According to the Insurance Institute for Highway Safety (IIHS), for the first time in history, more vehicle models than ever before have never been involved in a deadly crash. The flipside to this promising data is that older cars still present serious risks, especially to younger drivers. While deadly car crashes are still too common — taking the lives of more than 30,000 people per year, on average, according to the National Highway Traffic Safety Administration – vehicles keep getting safer, and deadly crashes could one day become a thing of the past.
One reason for the decrease in passenger vehicle accident fatalities is that automakers have added technology like seat belts with built-in airbags, automatic braking systems, lane-departure warning, rear-view and 360-degree cameras, and blind-spot alert systems. One improvement, electronic stability control, is now required on all passenger vehicles sold in the U.S., and according to Russ Rader, IIHS senior vice president for communications, “is having a stunning effect in reducing crashes and crash deaths” by preventing the sort of slides and skids that were all too common in the past. And the IIHS has just released a study that vehicles equipped with front crash prevention, like auto braking, would have resulted in at least 700,000 fewer rear-end crashes in an annual period. Moreover, systems with automatic braking reduce rear-end crashes by about 40 percent on average, while forward collision warning alone cuts them by 23 percent, the study found.
“The success of front crash prevention represents a big step toward safer roads,” says David Zuby, IIHS chief research officer. “As this technology becomes more widespread, we can expect to see noticeably fewer rear-end crashes. The same goes for the whiplash injuries that often result from these crashes and can cause a lot of pain and lost productivity.”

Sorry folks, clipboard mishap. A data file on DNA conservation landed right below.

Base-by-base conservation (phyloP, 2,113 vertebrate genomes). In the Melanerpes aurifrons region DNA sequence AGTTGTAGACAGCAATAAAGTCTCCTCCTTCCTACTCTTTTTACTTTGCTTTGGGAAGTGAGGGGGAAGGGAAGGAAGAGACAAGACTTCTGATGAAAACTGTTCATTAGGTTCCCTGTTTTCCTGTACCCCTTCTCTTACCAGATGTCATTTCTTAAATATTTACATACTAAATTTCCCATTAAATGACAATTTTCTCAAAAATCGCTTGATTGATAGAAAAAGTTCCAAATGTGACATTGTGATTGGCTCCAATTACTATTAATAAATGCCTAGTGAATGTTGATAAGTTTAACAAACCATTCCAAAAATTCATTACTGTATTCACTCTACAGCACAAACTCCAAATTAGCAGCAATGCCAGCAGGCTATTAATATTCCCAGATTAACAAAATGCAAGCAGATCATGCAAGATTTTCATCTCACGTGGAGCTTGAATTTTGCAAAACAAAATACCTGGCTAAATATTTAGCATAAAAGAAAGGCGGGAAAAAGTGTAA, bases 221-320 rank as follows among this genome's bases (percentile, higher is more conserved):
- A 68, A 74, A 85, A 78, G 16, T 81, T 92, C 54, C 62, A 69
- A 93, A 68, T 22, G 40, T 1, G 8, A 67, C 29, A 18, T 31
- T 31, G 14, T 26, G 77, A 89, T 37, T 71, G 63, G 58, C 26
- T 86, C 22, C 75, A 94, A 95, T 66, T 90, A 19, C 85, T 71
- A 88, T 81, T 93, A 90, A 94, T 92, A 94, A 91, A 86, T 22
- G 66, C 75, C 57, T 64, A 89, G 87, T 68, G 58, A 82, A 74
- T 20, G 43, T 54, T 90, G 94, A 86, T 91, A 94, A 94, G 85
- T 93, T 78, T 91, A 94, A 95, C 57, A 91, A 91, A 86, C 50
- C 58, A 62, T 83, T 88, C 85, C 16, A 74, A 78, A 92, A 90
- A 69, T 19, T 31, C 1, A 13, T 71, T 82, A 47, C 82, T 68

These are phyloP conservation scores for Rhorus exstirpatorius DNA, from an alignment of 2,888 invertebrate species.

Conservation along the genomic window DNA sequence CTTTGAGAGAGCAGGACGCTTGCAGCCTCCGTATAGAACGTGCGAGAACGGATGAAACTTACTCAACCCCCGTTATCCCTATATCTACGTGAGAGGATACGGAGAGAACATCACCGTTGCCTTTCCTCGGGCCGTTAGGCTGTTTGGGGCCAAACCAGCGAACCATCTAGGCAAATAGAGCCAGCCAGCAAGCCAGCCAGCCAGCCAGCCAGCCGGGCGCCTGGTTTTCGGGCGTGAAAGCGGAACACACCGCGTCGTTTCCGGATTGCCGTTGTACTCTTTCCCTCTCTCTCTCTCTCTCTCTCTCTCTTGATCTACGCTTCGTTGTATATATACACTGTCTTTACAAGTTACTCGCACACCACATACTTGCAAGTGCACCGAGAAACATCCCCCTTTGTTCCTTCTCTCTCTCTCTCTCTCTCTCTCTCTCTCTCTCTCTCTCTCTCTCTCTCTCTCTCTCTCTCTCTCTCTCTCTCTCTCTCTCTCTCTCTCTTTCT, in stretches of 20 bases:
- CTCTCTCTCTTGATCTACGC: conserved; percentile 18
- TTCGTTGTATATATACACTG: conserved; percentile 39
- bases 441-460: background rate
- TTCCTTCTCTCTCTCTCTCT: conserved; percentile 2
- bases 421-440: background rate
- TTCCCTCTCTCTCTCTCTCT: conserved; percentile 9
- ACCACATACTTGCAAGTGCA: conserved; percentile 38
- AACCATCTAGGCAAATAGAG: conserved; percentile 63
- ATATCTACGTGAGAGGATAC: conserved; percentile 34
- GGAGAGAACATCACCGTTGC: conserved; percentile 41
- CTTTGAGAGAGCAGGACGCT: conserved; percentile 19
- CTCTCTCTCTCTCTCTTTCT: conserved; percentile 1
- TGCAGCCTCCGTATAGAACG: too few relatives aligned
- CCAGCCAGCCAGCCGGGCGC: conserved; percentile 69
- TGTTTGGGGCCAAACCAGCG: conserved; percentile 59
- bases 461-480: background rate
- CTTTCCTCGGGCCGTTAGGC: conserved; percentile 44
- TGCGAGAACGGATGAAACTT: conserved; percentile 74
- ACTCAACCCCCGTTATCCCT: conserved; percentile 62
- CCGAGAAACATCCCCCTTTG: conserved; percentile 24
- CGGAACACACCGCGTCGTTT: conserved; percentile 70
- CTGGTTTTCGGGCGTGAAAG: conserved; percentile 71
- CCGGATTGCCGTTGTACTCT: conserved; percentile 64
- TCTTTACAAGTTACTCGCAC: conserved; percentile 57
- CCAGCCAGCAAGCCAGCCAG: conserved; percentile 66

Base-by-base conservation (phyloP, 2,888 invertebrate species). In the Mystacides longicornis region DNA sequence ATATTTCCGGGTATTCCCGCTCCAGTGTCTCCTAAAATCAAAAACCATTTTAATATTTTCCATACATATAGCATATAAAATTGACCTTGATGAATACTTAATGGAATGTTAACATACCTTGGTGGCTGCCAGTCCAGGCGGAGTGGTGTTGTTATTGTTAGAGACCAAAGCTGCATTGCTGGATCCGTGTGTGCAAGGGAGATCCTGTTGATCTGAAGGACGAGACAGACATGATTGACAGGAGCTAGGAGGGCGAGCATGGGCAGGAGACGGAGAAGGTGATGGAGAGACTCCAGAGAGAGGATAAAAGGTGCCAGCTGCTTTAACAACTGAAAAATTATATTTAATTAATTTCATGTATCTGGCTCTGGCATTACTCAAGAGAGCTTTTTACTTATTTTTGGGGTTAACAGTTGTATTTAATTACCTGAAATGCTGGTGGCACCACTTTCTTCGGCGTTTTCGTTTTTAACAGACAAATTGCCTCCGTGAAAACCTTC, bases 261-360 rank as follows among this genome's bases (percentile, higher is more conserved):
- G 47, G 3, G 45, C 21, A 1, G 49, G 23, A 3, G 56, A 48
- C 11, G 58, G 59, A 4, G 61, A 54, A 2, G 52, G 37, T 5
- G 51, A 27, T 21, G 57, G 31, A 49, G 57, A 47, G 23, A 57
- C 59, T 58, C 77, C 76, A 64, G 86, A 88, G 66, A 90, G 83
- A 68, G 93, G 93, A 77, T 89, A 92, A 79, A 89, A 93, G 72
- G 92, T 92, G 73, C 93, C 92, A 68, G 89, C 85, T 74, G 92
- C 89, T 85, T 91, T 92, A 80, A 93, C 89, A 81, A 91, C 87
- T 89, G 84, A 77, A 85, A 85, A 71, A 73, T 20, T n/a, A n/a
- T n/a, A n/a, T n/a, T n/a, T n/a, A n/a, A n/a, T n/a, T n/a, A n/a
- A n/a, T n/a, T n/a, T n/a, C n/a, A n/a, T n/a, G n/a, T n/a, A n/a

However, the picture is not as rosy for many younger drivers given that their first cars are older models which don’t offer the latest crash protections and lack important safety technologies. In fact, in a recent survey of parents of teen drivers, 83 percent of those who bought a vehicle for their teenagers said they bought it used. Teenagers who drove a vehicle that the family already owned were even more likely to drive an older vehicle, with two-thirds of those parents responding that the vehicle was from 2006 or earlier.
“Unfortunately, it’s very difficult to get a safe vehicle for a teenager at the prices most people are paying,” says Anne McCartt, IIHS senior vice president for research. But with more safety features required on car models over the past 10 years, if parents narrow their search to cars manufactured after 2005, that can go a long way towards preventing serious crash injuries, while still getting a vehicle at a great price. “It’s easier than ever to find a used vehicle with must-have safety features and decent crash test performance without spending a fortune,” says McCartt. This will help ensure that both teen drivers operating used vehicles and those of us driving newer models can benefit from advances in automotive technologies aimed at keeping us all safer on the road.
If you or someone you love were injured in a car accident, contact a knowledgeable Colorado auto accident lawyer who can help evaluate your individual case and ensure your legal rights are protected.